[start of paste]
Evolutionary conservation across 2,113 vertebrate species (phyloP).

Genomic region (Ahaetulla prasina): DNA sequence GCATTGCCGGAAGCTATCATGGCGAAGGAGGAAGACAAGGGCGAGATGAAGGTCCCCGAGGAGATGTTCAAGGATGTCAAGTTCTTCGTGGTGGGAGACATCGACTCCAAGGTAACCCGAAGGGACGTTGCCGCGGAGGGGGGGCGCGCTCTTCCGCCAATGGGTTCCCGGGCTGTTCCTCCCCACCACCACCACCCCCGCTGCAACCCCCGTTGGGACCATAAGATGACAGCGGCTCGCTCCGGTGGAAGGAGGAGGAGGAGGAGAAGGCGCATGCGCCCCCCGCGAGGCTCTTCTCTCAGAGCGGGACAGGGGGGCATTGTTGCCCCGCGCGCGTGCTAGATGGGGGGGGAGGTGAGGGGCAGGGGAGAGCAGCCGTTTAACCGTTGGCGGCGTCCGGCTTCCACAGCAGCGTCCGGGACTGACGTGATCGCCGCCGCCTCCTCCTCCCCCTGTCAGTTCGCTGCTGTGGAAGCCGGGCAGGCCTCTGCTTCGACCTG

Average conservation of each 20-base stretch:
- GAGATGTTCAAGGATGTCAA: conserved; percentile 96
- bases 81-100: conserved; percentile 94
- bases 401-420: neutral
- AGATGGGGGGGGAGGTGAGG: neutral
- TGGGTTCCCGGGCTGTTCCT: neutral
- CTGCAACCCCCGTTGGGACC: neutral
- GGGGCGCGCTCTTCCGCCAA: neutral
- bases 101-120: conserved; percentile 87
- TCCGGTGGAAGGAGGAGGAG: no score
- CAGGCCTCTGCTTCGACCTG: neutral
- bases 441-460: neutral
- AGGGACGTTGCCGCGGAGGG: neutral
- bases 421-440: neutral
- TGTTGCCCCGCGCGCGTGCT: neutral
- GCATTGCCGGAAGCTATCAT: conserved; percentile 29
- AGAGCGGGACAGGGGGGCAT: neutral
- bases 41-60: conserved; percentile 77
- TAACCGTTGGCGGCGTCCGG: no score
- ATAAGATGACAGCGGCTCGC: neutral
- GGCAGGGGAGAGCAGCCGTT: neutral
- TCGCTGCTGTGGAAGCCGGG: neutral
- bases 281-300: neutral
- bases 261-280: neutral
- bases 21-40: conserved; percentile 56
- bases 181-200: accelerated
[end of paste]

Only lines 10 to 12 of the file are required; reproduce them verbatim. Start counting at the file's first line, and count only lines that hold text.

- GGGGCGCGCTCTTCCGCCAA: neutral
- bases 101-120: conserved; percentile 87
- TCCGGTGGAAGGAGGAGGAG: no score